Wondering what happens when chickens outgrow their pen or brooder?
Well, they get a new pen, of course. It’s super important for chickens at any stage to have plenty of room so they don’t start to peck on one another.
If you jump start chicks in a brooder, they’re going to grow fast. So fast that you should already be thinking about a bigger pen. But there are questions you’re probably asking.
Read more about how to start healthy chicks after hatching or after delivery
Today, I’m going to focus on space because it’s super important whether you’re raising chickens for meat and eggs or both. Chickens love their space. And when they start to outgrow the original pen you put them in, you’re going to have to do three things right away.
In this post, I’m going to answer these questions:
- About signs you might see when chickens outgrow their pen.
- If meat birds grow so fast, how much space do broiler chickens need.
- Why space and safety is so important when raising meat chickens.
Remove their heat lamps completely.
By the time chickens are a few weeks old, they are done with the heat lamp. However, they still need light for several hours per day.
For lighting during the day, you can keep the barn light on for them and turn it off at night. Or, set some lamps up that they can have light in certain areas of their pen. Birds as a whole perform best when they receive an adequate amount of lighting.
The reason I remove heat lamps is because they do not need them anymore. They won’t lay under them and they’ll act like they’re hot. If chickens are acting this way, turn off those heat lamps. See how the chickens act without them.
Move Them to a Bigger Pen – You might have to build one
So, how much space do chickens actually need? Well, the rule of thumb for meat chicken coop size or pen size is about 10 square feet per bird. Laying hens is about the same but they can tolerate one another a little bit more. Plus, layers are generally free range during the day, so floor space requirement for layers in your back yard can be significantly less.
If they have exceeded the space requirements and you feel the pen is overcrowded, it’s time to move them to a bigger pen. What type of pen works for chickens?
It depends on your location and supplies you have access to. Chicken wire fences work great but we’ve also used solid sides to build pens, such as tin or boards. It’s just however you want to make it and using what you have access to.
The type of pen doesn’t so much matter as long as your chickens will be kept safe and healthy.
Feed and Feeding Space
Chickens also require more adequate feeding space. Especially broiler meat chickens – this is one of the best tips for raising meat chickens I can give you. I can tell when I need to add feed space when I see they are trampling each other to get to the food when I put it in there for them to eat.
The example I will use is for 50 broilers since I have fed that many at once before. How much space for 50 chickens for meat? Well, stick with the 10 square feet per bird as far as pen space.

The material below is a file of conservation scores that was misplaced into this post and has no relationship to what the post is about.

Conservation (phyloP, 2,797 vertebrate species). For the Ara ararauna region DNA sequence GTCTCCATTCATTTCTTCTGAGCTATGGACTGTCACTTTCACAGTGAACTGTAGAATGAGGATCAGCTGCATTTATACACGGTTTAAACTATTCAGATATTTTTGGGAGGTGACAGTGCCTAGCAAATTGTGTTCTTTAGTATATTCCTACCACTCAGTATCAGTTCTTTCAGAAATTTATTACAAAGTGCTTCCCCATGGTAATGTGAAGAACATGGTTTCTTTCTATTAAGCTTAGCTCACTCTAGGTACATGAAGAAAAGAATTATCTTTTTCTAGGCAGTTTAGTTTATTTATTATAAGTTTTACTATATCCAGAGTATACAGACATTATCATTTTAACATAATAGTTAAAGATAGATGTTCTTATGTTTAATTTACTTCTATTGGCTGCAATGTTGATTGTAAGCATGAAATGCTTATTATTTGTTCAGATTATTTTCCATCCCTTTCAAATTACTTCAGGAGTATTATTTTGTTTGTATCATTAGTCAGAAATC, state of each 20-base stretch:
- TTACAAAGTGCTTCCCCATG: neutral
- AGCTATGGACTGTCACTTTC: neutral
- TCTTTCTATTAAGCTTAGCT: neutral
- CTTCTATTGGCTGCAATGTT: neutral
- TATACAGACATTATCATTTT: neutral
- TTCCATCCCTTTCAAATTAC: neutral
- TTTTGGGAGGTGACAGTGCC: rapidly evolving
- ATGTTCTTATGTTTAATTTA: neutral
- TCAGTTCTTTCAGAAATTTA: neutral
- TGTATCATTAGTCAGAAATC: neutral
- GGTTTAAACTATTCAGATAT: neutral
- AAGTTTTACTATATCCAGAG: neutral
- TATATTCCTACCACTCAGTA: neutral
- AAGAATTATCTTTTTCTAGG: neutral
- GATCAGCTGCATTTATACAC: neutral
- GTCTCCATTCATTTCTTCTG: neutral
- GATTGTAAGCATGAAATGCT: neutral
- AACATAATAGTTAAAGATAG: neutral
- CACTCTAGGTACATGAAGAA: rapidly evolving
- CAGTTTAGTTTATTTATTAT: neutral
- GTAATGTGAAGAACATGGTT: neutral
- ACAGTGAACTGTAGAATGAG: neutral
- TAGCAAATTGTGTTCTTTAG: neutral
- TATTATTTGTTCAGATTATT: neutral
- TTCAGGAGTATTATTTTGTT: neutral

As far as feeding trough space, they should have enough room to fit in and eat comfortably side by side. If these chickens don’t have enough space, they will hurt or kill each other. So, I usually place long hanging troughs into the tank. This gives the chickens plenty of room depending on how many I have in the pen.
If you’re feeding meat birds and want a feeding schedule, you can download and print mine right here!
Also, monitoring their intake is important. Don’t just throw food out and leave. You need to be checking in with them a few times to make sure they are all eating at a good rate. And also to see if they have plenty of space.
This will help you regulate the amount of money you spend on feed as well as the health of the birds by giving them just the right amounts. When meat bird chicks are half grown, they will be eating around 1 1/2 bags of feed per week.
So, the cost of raising meat chickens can be easily overwhelming but if you monitor closely and budget it right, you can be successful in raising meat chickens for profit.
More Information on Feeding both Meat Chickens and Laying Hens Here
What About Laying Hens?
Young laying hens still need some sort of protection as they grow. Before they are mature, I grow out my laying hens in large pens that they have plenty of room to run around.
After they start laying, I incorporate them into the coop with the older hens. I’ve found this to be the best way for me since the older hens can be bossy and mean towards younger chicks. This way, my young birds can have a chance to defend themselves against those older hens.
From there, they can free range and just be happy hens. But inside their coop where they roost, they still need plenty of space. Our coop is 8 feet by 12 feet in size with plenty of roost space. I can comfortably fit 15 hens in that coop at night stress free.
I prefer to free range my laying hens as long as they are safe and sound. It hasn’t always been that way. But things have been better now.
Read about why I haven’t been so much for free ranging my hens in the past.
Three Important Management Strategies for Healthy Chickens
Making sure chickens have enough space as well as the right temperature and lighting to grow and thrive is super important. Raising meat chickens and laying hens doesn’t have to be rocket science.
I hope I’ve provided you with tips and resources to making the process more simple and stress free. Just focusing on these three things are going to help you stress less when it comes to raising chickens.
If you’re interested in getting my new book about raising meat chickens from hatching to harvest, sign up here!
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